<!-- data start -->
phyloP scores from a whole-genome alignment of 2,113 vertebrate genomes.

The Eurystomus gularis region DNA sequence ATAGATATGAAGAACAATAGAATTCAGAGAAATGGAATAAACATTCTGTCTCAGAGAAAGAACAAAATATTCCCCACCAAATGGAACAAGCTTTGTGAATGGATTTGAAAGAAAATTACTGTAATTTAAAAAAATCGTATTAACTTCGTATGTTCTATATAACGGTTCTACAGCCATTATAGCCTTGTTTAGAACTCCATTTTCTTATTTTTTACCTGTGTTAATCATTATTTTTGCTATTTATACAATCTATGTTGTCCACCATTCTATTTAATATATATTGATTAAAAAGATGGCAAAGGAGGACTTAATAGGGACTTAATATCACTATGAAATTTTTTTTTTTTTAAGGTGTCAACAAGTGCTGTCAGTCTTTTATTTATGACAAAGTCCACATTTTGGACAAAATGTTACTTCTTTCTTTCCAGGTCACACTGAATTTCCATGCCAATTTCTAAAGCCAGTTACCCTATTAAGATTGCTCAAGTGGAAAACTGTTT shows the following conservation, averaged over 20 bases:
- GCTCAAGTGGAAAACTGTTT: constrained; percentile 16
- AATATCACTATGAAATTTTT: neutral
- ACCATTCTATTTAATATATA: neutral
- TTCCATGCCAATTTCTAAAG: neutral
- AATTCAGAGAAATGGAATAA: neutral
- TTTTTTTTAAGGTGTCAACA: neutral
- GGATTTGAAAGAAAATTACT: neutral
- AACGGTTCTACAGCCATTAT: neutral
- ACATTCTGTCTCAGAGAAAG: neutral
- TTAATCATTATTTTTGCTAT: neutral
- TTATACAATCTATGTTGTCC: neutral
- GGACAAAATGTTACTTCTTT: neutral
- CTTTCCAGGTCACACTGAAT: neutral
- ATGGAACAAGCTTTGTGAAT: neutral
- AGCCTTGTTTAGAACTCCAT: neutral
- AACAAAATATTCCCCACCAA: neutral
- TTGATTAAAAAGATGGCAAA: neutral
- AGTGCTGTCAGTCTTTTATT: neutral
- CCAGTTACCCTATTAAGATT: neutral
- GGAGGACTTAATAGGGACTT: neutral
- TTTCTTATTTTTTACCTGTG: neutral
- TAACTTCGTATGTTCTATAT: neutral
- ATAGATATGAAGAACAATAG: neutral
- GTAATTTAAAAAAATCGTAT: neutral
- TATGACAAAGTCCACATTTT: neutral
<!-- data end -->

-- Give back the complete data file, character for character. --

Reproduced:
phyloP scores from a whole-genome alignment of 2,113 vertebrate genomes.

The Eurystomus gularis region DNA sequence ATAGATATGAAGAACAATAGAATTCAGAGAAATGGAATAAACATTCTGTCTCAGAGAAAGAACAAAATATTCCCCACCAAATGGAACAAGCTTTGTGAATGGATTTGAAAGAAAATTACTGTAATTTAAAAAAATCGTATTAACTTCGTATGTTCTATATAACGGTTCTACAGCCATTATAGCCTTGTTTAGAACTCCATTTTCTTATTTTTTACCTGTGTTAATCATTATTTTTGCTATTTATACAATCTATGTTGTCCACCATTCTATTTAATATATATTGATTAAAAAGATGGCAAAGGAGGACTTAATAGGGACTTAATATCACTATGAAATTTTTTTTTTTTTAAGGTGTCAACAAGTGCTGTCAGTCTTTTATTTATGACAAAGTCCACATTTTGGACAAAATGTTACTTCTTTCTTTCCAGGTCACACTGAATTTCCATGCCAATTTCTAAAGCCAGTTACCCTATTAAGATTGCTCAAGTGGAAAACTGTTT shows the following conservation, averaged over 20 bases:
- GCTCAAGTGGAAAACTGTTT: constrained; percentile 16
- AATATCACTATGAAATTTTT: neutral
- ACCATTCTATTTAATATATA: neutral
- TTCCATGCCAATTTCTAAAG: neutral
- AATTCAGAGAAATGGAATAA: neutral
- TTTTTTTTAAGGTGTCAACA: neutral
- GGATTTGAAAGAAAATTACT: neutral
- AACGGTTCTACAGCCATTAT: neutral
- ACATTCTGTCTCAGAGAAAG: neutral
- TTAATCATTATTTTTGCTAT: neutral
- TTATACAATCTATGTTGTCC: neutral
- GGACAAAATGTTACTTCTTT: neutral
- CTTTCCAGGTCACACTGAAT: neutral
- ATGGAACAAGCTTTGTGAAT: neutral
- AGCCTTGTTTAGAACTCCAT: neutral
- AACAAAATATTCCCCACCAA: neutral
- TTGATTAAAAAGATGGCAAA: neutral
- AGTGCTGTCAGTCTTTTATT: neutral
- CCAGTTACCCTATTAAGATT: neutral
- GGAGGACTTAATAGGGACTT: neutral
- TTTCTTATTTTTTACCTGTG: neutral
- TAACTTCGTATGTTCTATAT: neutral
- ATAGATATGAAGAACAATAG: neutral
- GTAATTTAAAAAAATCGTAT: neutral
- TATGACAAAGTCCACATTTT: neutral